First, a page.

Methods and Procedures

Based on his low-grade fever, tachycardia and dyspnoea, high-output cardiac failure due to thyrotoxicosis was initially suspected, but his thyrotropin level was normal, and there was no enlargement of the cardiac silhouette. Other laboratory data were normal apart from a low serum albumin level (2.4 g/dl) and a slightly increased spot urine protein level (100 mg/dl). The electrocardiogram showed sinus tachycardia with a heart rate of 110 bpm, small Q waves on II, III and aVF leads, and negative T waves on V1 and V2 leads, which was not thought to be suggestive.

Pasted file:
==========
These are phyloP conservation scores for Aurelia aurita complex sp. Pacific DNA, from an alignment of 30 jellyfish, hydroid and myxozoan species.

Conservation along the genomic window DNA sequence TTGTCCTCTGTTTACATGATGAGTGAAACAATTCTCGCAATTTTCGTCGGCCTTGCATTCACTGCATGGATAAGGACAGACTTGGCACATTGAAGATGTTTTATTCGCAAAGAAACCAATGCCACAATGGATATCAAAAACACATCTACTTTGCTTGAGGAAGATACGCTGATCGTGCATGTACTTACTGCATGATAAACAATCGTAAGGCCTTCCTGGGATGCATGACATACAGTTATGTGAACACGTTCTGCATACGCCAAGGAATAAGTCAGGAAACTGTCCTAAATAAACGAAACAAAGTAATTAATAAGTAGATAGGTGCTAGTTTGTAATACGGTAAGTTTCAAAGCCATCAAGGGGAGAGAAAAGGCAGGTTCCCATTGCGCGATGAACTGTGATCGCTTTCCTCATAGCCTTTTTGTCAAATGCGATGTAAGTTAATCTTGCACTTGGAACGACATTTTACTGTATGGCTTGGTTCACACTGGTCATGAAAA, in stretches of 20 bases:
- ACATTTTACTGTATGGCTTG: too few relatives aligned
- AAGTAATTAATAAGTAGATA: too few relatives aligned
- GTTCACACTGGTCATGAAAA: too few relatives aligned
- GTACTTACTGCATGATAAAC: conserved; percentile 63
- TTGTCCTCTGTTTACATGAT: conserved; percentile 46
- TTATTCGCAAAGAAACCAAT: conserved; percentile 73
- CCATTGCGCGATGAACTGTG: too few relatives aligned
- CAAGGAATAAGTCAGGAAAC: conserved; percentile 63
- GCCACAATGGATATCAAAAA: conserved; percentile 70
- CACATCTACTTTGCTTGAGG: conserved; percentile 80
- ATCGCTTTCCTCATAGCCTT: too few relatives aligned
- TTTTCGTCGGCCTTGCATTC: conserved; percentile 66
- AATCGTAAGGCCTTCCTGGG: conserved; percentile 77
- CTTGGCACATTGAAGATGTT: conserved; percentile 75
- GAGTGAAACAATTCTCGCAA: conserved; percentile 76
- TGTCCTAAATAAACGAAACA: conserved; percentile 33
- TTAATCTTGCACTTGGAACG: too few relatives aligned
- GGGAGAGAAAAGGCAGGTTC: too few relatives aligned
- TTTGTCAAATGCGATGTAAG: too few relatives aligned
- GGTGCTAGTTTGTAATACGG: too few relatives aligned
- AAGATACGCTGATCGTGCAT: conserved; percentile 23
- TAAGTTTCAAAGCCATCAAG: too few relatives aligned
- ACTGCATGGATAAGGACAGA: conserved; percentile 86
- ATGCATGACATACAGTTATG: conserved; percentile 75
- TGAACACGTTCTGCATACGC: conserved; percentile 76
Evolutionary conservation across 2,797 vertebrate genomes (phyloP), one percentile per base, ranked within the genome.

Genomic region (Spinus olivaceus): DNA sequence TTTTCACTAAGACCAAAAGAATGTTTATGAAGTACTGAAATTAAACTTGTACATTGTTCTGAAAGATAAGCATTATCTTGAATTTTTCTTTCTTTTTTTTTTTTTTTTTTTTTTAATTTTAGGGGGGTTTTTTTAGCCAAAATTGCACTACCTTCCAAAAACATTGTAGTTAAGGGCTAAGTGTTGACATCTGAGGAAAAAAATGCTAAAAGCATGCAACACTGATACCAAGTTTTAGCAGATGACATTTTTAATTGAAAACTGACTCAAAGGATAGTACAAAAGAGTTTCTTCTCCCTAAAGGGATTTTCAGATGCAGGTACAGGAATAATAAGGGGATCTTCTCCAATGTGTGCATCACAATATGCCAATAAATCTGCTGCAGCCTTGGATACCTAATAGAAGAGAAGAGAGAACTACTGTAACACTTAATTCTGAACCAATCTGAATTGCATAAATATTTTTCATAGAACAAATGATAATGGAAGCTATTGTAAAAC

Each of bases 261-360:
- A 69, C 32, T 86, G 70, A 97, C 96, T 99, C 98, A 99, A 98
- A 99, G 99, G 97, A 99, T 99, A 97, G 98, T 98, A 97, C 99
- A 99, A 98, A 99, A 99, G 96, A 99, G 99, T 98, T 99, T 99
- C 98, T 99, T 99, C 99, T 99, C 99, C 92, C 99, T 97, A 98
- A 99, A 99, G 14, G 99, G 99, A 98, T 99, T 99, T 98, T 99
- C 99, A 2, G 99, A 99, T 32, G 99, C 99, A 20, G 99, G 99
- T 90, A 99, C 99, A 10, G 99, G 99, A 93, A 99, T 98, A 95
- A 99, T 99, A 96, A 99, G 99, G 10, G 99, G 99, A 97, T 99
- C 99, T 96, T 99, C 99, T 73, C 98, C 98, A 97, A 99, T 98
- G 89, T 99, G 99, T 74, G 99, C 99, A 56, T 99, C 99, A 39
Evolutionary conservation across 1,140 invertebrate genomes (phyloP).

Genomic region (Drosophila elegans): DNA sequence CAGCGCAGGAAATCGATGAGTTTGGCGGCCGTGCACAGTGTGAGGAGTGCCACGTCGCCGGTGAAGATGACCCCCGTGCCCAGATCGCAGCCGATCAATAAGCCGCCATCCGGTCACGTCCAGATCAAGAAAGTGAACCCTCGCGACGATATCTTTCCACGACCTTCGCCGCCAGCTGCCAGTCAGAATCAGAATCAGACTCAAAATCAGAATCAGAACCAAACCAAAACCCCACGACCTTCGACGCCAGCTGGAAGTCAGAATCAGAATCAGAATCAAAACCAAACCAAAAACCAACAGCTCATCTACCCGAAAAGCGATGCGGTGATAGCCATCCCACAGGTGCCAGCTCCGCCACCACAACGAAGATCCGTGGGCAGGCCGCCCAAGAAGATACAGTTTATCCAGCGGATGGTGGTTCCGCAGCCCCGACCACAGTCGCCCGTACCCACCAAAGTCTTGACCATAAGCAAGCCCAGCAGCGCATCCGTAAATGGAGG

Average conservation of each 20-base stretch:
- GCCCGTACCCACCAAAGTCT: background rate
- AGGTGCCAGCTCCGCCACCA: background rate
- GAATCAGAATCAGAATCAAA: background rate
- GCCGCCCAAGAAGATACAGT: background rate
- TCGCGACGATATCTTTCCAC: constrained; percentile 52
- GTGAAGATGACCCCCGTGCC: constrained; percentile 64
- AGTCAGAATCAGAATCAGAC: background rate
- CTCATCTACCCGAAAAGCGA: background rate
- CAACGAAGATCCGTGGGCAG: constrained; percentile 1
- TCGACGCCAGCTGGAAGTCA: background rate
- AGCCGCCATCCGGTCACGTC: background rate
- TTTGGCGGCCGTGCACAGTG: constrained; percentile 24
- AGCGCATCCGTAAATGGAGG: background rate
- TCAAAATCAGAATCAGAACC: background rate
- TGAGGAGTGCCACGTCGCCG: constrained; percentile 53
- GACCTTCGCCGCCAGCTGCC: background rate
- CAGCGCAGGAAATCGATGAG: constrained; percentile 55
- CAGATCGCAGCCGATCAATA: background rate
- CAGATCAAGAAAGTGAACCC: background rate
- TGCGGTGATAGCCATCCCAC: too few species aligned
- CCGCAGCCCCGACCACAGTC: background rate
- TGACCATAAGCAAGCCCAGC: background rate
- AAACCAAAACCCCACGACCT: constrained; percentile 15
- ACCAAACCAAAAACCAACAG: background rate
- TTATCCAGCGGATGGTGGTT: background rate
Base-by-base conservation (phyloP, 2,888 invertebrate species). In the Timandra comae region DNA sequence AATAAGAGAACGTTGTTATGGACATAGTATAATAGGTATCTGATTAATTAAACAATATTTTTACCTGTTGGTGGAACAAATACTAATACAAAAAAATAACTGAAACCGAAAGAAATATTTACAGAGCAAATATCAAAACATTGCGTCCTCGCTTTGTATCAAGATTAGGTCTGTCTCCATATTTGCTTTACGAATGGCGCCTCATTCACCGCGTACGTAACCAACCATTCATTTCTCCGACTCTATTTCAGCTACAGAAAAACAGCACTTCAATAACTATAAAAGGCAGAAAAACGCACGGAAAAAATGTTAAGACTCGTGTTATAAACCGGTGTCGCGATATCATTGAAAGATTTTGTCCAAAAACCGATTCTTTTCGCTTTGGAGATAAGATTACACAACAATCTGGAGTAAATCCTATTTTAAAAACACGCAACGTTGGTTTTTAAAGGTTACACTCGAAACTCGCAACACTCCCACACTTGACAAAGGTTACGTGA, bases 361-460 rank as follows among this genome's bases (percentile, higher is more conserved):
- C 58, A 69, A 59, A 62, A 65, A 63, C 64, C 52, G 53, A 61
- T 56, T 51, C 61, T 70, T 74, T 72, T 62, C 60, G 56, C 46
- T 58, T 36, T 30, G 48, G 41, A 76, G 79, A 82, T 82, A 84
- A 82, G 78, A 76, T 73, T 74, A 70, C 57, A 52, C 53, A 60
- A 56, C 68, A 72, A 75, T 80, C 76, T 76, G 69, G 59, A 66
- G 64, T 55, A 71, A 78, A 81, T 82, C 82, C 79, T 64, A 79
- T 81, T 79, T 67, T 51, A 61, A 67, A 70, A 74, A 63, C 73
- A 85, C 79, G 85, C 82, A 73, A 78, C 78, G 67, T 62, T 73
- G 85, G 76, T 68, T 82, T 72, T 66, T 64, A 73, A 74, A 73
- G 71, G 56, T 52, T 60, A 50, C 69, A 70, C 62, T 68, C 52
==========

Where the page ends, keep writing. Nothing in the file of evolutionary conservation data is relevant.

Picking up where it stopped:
At the time, because the patient admitted that he felt palpitations and dyspnoea while standing and walking but not in the supine position, orthostatic dysregulation and platypnea-orthodeoxia syndrome were considered. The orthostatic test detected an increase of 40 bpm in heart rate with mild dyspnoea, but there was no change in blood pressure or oxygen saturation. This finding was consistent with postural orthostatic tachycardia syndrome, which can cause mild dyspnoea. However, when the patient walked on the spot for about 1 minute, his oxygen saturation dropped to 92% and his dyspnoea worsened. Pulmonary thromboembolism was considered given that nephrotic syndrome has a known high risk of pulmonary thromboembolism. Computed tomography angiography revealed multiple thrombi in the bilateral pulmonary artery (Fig. 1) and the right common ileac vein. The patient was admitted with the diagnosis of pulmonary and deep venous thromboembolism. He started a 1-week course of intravenous unfractionated heparin, followed by oral apixaban and was discharged without any residual symptoms.